I stayed with that company for many years, the way I was treated was a real object lesson in good management. Sadly, far too many poor managers exist out there.

                                The Complete Catalogue of Bad Managers

                                The Bully

                                My first boss fitted into the classic bully class. This is so often the ‘old school’ management by power style. I encountered this style again in the retail sector where one manager felt the only way to get the best from staff was to bawl and yell.

                                However, like so many bullies you will often find that this can be someone who either knows no better or is under stress and they are themselves running scared of the situation they have found themselves in.

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                                The Invisible Boss

                                This can either present itself as management from afar (usually the golf course or ‘important meetings) or just a boss who is too busy being important to deal with their staff.

                                It can feel refreshing as you will often have almost total freedom with your manager taking little or no interest in your activities, however you will soon find that you also lack the support that a good manager will provide. Without direction you may feel you are doing well just to find that you are not delivering against expectations you were not told about and suddenly it is all your fault.

                                The Micro Manager

                                The frustration of having a manager who feels the need to be involved in everything you do. The polar opposite to the Invisible Boss you will feel that there is no trust in your work as they will want to meddle in everything you do.

                                Dealing with the micro-manager can be difficult. Often their management style comes from their own insecurity. You can try confronting them, tell them that you can do your job however in many cases this will not succeed and can in fact make things worse.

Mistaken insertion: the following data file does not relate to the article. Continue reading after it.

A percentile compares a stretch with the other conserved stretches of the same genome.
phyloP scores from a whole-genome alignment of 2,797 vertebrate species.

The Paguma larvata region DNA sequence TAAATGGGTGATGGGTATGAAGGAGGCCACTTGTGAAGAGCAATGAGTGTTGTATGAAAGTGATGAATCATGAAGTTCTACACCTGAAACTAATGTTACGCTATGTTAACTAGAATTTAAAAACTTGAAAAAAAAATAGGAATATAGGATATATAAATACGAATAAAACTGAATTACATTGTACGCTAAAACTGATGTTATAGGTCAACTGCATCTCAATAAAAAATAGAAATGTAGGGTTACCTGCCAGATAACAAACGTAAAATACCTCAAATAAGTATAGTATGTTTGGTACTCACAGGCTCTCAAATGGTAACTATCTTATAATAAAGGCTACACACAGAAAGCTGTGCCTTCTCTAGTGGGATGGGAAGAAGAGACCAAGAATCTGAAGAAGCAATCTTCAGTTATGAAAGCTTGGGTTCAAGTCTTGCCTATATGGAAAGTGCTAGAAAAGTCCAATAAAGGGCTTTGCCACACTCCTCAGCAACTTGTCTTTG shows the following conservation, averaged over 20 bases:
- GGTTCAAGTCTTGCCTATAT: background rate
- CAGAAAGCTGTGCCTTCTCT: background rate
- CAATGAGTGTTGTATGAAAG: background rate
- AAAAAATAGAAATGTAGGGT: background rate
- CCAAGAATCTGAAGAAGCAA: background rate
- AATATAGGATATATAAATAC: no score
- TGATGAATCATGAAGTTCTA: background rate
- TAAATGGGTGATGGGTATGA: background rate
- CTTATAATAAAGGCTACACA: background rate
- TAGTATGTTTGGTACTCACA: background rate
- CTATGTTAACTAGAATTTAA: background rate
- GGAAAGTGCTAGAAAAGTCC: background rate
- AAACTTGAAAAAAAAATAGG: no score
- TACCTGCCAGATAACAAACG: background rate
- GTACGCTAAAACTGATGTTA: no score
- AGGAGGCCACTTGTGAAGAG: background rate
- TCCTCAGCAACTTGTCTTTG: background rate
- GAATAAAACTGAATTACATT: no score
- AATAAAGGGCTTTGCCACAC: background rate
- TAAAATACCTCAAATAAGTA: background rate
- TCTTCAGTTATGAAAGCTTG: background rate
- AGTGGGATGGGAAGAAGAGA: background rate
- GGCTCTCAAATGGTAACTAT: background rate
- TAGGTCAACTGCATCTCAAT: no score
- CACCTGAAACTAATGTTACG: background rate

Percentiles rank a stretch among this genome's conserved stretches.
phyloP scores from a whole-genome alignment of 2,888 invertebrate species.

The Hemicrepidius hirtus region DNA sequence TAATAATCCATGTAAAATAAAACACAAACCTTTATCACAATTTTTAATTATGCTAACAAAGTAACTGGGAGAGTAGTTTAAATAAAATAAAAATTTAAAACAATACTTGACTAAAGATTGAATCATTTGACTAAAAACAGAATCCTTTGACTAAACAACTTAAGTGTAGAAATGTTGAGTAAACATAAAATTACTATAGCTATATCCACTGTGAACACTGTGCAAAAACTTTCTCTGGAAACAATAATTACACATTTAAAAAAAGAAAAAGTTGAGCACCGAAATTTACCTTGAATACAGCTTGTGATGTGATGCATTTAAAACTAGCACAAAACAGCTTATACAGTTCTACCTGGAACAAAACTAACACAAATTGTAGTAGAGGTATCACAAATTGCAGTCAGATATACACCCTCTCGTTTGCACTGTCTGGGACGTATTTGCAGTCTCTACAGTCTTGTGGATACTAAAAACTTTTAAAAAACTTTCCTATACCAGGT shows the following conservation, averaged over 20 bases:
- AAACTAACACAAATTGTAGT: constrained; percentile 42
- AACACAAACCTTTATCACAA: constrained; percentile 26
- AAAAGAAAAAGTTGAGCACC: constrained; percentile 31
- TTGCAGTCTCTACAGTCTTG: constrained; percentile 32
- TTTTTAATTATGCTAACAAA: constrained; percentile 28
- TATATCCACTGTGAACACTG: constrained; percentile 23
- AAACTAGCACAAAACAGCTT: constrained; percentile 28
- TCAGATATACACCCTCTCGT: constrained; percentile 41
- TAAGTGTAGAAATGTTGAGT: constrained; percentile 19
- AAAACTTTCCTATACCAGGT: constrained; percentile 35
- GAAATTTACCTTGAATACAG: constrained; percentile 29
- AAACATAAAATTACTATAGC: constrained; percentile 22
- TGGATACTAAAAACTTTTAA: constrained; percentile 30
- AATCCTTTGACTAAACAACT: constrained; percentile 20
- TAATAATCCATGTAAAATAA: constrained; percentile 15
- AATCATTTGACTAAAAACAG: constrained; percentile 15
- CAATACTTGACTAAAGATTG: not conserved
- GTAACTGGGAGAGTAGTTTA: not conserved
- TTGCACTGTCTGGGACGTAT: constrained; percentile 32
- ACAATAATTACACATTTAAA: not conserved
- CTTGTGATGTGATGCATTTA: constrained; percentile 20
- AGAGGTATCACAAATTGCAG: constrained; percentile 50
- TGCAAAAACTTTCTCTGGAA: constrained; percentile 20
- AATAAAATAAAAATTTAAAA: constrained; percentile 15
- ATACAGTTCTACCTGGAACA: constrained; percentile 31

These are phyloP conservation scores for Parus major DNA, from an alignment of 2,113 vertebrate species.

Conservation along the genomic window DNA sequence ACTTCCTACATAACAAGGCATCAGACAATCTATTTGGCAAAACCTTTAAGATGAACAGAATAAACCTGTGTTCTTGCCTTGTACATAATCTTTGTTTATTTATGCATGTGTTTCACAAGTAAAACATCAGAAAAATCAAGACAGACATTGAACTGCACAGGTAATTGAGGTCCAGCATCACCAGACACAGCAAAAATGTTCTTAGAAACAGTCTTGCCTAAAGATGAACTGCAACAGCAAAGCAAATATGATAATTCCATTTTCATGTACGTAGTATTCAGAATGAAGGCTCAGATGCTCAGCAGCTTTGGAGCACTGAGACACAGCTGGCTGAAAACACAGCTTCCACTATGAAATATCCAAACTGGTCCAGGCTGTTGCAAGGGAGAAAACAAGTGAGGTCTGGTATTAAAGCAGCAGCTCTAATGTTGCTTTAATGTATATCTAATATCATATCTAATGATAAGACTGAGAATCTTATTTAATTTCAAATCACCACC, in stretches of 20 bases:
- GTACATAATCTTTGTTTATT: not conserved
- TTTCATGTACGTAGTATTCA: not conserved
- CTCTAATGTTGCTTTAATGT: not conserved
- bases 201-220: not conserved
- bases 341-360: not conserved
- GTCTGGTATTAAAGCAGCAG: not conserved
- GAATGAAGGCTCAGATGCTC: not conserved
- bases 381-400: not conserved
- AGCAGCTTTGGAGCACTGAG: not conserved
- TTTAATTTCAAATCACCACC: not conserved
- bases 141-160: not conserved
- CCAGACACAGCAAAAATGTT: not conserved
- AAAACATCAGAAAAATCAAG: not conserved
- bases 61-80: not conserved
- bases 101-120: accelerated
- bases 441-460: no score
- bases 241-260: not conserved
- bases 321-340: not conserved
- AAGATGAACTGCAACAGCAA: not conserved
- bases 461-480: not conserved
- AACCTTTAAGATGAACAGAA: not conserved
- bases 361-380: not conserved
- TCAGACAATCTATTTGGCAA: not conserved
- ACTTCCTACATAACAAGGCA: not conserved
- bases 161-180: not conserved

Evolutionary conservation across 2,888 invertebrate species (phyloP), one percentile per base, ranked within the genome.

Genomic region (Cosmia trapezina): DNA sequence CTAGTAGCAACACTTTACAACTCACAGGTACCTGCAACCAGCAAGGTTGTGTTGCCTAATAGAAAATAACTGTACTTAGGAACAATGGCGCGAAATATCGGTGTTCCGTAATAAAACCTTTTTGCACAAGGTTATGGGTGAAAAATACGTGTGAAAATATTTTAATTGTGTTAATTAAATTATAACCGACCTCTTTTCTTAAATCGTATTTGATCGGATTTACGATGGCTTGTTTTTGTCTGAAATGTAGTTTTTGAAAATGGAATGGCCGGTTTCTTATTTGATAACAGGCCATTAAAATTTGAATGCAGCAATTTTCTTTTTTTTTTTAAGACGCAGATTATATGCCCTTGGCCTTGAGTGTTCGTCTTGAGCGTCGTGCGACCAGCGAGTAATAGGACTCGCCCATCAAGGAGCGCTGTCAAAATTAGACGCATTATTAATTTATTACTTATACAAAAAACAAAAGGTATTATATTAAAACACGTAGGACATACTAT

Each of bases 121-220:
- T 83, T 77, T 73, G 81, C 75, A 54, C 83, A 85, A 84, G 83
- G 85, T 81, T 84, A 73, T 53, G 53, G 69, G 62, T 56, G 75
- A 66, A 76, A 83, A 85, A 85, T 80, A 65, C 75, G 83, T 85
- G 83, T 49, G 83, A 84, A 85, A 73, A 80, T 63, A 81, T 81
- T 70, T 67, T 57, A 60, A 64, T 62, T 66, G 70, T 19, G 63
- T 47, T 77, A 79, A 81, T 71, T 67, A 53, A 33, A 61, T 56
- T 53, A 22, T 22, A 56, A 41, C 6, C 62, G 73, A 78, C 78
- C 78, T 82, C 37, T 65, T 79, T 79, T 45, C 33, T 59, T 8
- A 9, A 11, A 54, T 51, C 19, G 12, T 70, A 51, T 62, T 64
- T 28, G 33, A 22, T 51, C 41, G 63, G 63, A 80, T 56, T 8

The Over Promoted Boss

                                The Over promoted boss categorises someone who has no idea. They have found themselves in a management position through service, family or some corporate mystery. They are people who are not only highly unqualified to be managers they will generally be unable to do even your job.

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                                You can find yourself persistently frustrated by the situation you are in, however it can seem impossible to get out without handing over your resignation.

                                The Credit Stealer

                                The credit stealer is the boss who will never publically acknowledge the work you do. You will put in the extra hours working on a project and you know that, in the ‘big meeting’ it will be your credit stealing boss who will take all of the credit!

                                Again it is demoralising, you see all of the credit for your labour being stolen and this can often lead to good employees looking for new careers.

                                3 Essential Ways to Work (Cope) with Bad Managers

                                Whatever type of bad boss you have there are certain things that you can do to ensure that you get the recognition and protection you require to not only remain sane but to also build your career.

                                1. Keep evidence

                                Whether it is incidents with the bully or examples of projects you have completed with the credit stealer you will always be well served to keep notes and supporting evidence for projects you are working on.

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                                Buy your own notebook and ensure that you are always making notes, it becomes a habit and a very useful one as you have a constant reminder as well as somewhere to explore ideas.

                                Importantly, if you do have to go to HR or stand-up for yourself you will have clear records! Also, don’t always trust that corporate servers or emails will always be available or not tampered with. Keep your own content.

                                2. Hold regular meetings

                                Ensure that you make time for regular meetings with your boss. This is especially useful for the over-promoted or the invisible boss to allow you to ‘manage upwards’. Take charge where you can to set your objectives and use these meetings to set clear objectives and document the status of your work.

                                3. Stand your ground, but be ready to jump…

                                Remember that you don’t have to put up with poor management. If you have issues you should face them with your boss, maybe they do not know that they are coming across in a bad way.

                                However, be ready to recognise if the situation is not going to change. If that is the case, keep your head down and get working on polishing your CV! If it isn’t working, there will be something better out there for you!

                                Good luck!